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Inaugural conference brings brotherhood as 100 black male educators unite

As the school year approaches, 100 black male educators are together under one roof — likely for the first time in Minnesota history.

ST PAUL, Minn. — Before we know it, educators statewide will gather for Education Minnesota's MEA conference, a longstanding tradition in the metro. But first, a much smaller group of black male educators are gathering for a convention designed specifically for them.

Hosted by Black Men Teach Twin Cities, 100 black male educators are currently attending "Celebrating the Half Percent: The Inaugural Black Men Teach Conference."

"There are 63,436 active teachers in the state of Minnesota … with roughly 220 black male educators," executive director Markus Flynn said. "Two-hundred-twenty out of 63,436 is less than half of one percent."

"If we had to break down what this conference was about, and just do it in one word, it's just about brotherhood," he continued. "We really want to bring together that half percent. There's so few of us."

Workshop presenter Darrail Hughes brought in planting materials to get that message across Friday afternoon, instructing participants to plant a seed in a cup and water it.

"What are you producing? That's the main message from me is that, though we reach so many heights in life, but if you're not having anyone else come behind you …  you're not growing," Hughes said. "You're just getting older."

While Hughes has 12 years of education experience, attendee Vincent Thomas is on path to Minnesota's classrooms. Thomas says, after dropping out of high school at 17 years old, he worked for seven years as a school bus driver before moving to China to teach English for three years. He's now set to graduate in December with honors for a bachelor's degree in education.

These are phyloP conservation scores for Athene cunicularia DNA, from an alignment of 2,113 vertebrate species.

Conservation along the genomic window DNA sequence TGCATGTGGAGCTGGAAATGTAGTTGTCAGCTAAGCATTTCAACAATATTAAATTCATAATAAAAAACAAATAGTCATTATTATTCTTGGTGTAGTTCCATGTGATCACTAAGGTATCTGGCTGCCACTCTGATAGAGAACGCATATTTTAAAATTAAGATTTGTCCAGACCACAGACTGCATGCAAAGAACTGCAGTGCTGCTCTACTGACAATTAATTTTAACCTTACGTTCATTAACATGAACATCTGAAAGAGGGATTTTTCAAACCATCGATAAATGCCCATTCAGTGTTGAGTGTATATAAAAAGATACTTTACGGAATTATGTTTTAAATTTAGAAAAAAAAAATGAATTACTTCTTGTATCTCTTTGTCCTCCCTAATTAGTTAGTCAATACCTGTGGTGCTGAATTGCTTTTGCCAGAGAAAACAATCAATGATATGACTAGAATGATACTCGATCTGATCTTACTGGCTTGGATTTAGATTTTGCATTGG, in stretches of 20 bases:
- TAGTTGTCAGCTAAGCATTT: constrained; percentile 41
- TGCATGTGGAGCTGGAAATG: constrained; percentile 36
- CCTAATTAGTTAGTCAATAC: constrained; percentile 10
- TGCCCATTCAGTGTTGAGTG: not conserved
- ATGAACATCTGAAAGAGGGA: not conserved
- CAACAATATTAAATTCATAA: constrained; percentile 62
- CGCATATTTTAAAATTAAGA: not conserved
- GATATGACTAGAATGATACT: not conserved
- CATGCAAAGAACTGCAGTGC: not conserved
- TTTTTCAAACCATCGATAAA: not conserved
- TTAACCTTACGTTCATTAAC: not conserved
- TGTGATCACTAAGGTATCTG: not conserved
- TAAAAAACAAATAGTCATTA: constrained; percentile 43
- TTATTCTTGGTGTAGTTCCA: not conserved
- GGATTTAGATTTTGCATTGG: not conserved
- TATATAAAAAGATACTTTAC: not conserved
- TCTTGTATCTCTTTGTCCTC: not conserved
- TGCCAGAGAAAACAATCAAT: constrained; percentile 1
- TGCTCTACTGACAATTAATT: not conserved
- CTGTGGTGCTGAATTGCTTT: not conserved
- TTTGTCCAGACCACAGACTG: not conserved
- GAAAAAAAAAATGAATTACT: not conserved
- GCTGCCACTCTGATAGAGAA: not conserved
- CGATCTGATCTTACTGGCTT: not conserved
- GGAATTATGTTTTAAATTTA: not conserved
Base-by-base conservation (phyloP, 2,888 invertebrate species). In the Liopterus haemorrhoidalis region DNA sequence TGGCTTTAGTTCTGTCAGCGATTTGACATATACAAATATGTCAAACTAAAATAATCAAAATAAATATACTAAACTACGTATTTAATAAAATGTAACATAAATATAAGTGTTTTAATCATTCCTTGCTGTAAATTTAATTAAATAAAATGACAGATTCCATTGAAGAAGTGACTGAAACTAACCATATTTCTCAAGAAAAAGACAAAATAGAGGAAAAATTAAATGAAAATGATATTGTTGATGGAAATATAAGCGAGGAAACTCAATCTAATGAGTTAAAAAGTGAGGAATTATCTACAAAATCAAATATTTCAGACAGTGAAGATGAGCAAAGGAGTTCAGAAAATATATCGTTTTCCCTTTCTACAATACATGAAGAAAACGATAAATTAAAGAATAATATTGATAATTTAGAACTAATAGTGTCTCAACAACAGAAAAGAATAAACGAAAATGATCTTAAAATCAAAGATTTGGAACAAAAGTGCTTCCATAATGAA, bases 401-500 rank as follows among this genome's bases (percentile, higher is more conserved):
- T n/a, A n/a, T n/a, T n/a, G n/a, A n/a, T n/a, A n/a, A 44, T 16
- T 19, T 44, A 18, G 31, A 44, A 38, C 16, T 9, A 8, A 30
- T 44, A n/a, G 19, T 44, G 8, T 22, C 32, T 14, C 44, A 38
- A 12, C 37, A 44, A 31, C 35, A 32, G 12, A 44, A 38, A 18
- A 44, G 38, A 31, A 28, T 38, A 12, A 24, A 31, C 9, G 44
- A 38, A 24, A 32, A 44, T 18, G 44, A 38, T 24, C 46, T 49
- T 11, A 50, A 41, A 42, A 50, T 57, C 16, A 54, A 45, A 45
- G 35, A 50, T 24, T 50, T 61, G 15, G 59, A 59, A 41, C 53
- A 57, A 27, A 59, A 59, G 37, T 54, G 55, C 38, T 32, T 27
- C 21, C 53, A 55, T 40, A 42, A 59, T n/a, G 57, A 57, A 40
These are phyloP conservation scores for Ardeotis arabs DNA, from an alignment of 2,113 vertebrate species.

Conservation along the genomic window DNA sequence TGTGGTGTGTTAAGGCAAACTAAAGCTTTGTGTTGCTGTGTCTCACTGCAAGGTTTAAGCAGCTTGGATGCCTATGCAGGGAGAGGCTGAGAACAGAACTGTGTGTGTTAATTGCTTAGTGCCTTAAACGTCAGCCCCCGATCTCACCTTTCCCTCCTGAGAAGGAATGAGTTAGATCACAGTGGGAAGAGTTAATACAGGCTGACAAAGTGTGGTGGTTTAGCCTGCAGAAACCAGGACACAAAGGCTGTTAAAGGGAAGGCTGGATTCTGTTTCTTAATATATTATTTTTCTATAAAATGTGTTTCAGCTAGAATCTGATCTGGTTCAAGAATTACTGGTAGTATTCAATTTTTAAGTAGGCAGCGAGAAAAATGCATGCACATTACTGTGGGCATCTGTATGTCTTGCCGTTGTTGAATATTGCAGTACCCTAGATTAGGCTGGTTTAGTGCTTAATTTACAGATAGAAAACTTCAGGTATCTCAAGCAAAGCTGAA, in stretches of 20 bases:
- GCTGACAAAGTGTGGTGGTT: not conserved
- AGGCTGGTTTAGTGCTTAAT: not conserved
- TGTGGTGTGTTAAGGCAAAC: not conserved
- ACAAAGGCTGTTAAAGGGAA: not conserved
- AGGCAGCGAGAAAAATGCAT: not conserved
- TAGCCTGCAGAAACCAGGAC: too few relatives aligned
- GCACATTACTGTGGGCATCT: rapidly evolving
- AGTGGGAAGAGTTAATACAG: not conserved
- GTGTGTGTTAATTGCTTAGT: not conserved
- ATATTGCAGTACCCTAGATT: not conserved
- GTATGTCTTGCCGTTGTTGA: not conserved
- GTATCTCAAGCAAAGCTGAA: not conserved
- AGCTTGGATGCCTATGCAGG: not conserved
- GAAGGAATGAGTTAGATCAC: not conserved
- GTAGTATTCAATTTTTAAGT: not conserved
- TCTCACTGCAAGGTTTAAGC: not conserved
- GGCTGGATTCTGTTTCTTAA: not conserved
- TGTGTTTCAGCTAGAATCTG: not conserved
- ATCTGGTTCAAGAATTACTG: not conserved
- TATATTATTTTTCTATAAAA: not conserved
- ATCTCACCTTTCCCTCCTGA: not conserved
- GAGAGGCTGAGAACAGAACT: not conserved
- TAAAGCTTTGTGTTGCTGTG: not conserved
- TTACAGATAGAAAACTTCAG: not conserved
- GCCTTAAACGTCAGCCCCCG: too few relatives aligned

"Just seeing so many here, so many black male teachers, I'm like 'Wow,'" Thomas said. "In the other room, [a presenter] spoke about how he faced trauma growing up and there was no therapy. There was no one asking him how he felt, and I almost broke down because, I was like, that is exactly how I feel."

Most of the participants also did not have a black male teacher growing up in their various districts.

"The stereotypes that we have of poverty and violence and aggression, you can either reinforce those or have another story going on and I feel everyone in this room was like, 'I'm going to push for that other story,'" Thomas said.

A two-day conference held at the Essence Event Center, Black Men Teach plans to bring it back next year with hopes that by then the "half-percent" would grow to at least one percent.

The organization is also partnering with the Minneapolis and Columbia Heights school districts to help recruit and retain black male educators, especially in elementary schools.

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